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«We Will Not Send Anyone to Die» – Really? Then Don’t Deport Refugee Footballer to Bahrain

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Nazvi Careem

Human rights activists are hoping the Thai government will adhere to its principle of “not sending anyone to die” by releasing Australia-based Bahrain footballer Hakeem al-Araibi, who remains in a Bangkok jail awaiting deportation while a Saudi Arabian asylum seeker is reportedly a step closer to freedom.

On Tuesday, 18-year-old Rahaf Mohammed al-Qunun was said to have left Bangkok Airport under the protection of staff from UN refugee agency UNHCR. She fled Saudi Arabia but was prevented from reaching her intended destination, Australia, during a stopover in Bangkok.

She feared being deported back to the Middle East, where she said her family were ready to kill her... But media reports say she is now safe from being forced to return.

Thailand’s chief of immigration police Surachate Hakparn was quoted by the BBC as saying the country would “take care of her as best we can”, adding: “She is now under the sovereignty of Thailand; no one and no embassy can force her to go anywhere. Thailand is a land of smiles. We will not send anyone to die.”

“Great news that Thailand has allowed the UN to assess Rahaf rather than sending her back to the country from which she was seeking asylum. Thailand needs to allow Hakeem to return to Australia and stop Bahrain’s legal abuse,” tweeted Radha Stirling, the founder of Detained in Dubai – an organization committed to helping people they consider unfairly treated by the justice systems in the Middle East.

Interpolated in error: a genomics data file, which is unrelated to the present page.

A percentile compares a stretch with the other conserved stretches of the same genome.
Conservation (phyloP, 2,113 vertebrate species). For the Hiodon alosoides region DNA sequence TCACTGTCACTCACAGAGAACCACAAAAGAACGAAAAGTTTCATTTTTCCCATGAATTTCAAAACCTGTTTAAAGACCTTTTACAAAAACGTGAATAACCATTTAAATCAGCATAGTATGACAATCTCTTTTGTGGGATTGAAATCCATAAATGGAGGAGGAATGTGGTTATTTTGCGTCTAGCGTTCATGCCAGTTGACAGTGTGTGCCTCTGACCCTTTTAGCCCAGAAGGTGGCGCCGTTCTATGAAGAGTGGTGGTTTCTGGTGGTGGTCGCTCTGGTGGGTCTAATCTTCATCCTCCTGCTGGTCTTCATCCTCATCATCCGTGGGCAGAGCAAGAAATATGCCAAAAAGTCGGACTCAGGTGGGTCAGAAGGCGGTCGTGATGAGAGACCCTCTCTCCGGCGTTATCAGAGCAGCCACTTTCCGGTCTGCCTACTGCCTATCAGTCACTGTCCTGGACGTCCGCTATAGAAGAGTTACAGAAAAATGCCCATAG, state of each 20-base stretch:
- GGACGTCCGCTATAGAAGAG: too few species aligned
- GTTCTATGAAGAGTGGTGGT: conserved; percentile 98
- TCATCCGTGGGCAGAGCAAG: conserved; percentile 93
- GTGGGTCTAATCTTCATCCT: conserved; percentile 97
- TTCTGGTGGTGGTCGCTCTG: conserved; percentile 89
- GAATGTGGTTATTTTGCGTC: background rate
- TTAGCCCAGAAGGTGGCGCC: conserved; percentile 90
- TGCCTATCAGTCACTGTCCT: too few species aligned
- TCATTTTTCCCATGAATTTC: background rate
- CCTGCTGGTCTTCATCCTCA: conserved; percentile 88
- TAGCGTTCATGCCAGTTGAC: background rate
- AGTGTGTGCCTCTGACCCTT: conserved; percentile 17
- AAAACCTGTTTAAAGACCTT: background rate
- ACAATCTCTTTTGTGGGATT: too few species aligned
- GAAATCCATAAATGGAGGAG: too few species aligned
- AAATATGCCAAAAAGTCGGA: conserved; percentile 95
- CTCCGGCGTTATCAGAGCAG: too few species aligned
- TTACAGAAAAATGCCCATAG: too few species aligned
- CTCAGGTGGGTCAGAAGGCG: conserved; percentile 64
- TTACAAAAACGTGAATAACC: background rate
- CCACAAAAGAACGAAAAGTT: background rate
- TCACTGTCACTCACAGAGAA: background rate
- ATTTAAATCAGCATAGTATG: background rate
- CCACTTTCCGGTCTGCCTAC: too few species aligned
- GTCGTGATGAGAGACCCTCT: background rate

The 25-year-old al-Araibi fled Bahrain for Australia in 2014 seeking asylum and was given refugee status. In November, the player from Pascoe Vale soccer club in Melbourne travelled to Bangkok on his honeymoon but was arrested by Thai authorities on his arrival because of an extradition red notice from the Bahrain government.

The red notice was later said to be invalid but al-Araibi remains in jail more than six weeks since leaving Australia. In 2016, the former Bahrain national player publicly criticized the role of Asian Football Confederation president Sheikh Salman bin Ebrahim al-Khalifa – who is also a member of the Bahrain royal family – accusing him of playing a role in cracking down on the country’s athletes during the Arab spring.

Activists in Australia have since launched daily pleas to government and football authorities in Australia, Thailand and Bahrain – as well as FIFA and the AFC – calling for al-Araibi’s release under international human rights laws.

“We call on @UNHCRThailand to meet Hakeem who is detained in Thailand since 43 days and put max pressure on Thai government to prevent extraditing him to Bahrain,” said Yahya al-Hadid, an Australia-based activist for Gulf Institute for Democracy and Human Rights who tweets the same message every day, only changing the number of days.

Former Australia soccer captain Craig Foster, one of the many personalities who have come together to lobby for al-Araibi’s freedom, wrote: “Wonderful for Rahaf. Work still to do for Hakeem. Needs to be impressed further on Thai Government the international condemnation that will follow from any decision to extradite him to Bahrain. World is watching.”

In response to Foster’s tweet, Stirling said: “Agree Craig. Interpol dropped their wrongful notice, Thailand should return Hakeem to Australia where he successfully sought asylum from Bahrain, thus confirming that he had something to flee from. Thailand must recognize importance of human rights treaties.”

Source: South China Morning Post, Edited by website team

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